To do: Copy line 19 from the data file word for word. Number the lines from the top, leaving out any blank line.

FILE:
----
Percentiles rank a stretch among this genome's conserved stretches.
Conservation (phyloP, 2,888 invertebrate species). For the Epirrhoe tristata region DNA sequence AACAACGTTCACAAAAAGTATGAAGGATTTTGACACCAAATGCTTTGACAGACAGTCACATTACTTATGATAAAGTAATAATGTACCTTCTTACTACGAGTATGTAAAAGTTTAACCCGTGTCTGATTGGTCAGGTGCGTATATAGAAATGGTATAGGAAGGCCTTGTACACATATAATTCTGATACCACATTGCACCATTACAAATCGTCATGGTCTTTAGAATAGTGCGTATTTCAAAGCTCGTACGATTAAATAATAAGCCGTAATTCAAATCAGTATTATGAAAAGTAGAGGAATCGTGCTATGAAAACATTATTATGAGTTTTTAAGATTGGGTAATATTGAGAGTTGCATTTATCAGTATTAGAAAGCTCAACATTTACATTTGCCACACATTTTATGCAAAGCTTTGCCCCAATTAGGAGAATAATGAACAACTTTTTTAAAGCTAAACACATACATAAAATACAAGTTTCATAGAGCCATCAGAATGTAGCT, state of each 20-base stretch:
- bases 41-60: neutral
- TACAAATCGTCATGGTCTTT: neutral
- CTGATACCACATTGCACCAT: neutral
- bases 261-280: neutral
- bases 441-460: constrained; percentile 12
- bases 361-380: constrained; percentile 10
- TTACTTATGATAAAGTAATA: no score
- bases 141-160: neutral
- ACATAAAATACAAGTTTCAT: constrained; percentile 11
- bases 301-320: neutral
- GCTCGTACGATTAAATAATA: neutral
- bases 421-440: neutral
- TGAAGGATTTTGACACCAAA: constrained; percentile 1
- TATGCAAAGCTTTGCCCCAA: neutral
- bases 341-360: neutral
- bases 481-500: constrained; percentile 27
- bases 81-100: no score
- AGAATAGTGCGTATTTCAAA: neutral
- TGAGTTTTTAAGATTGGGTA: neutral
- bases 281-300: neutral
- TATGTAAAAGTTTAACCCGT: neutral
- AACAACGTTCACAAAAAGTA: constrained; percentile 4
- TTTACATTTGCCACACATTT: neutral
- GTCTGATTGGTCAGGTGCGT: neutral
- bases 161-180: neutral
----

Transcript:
- bases 81-100: no score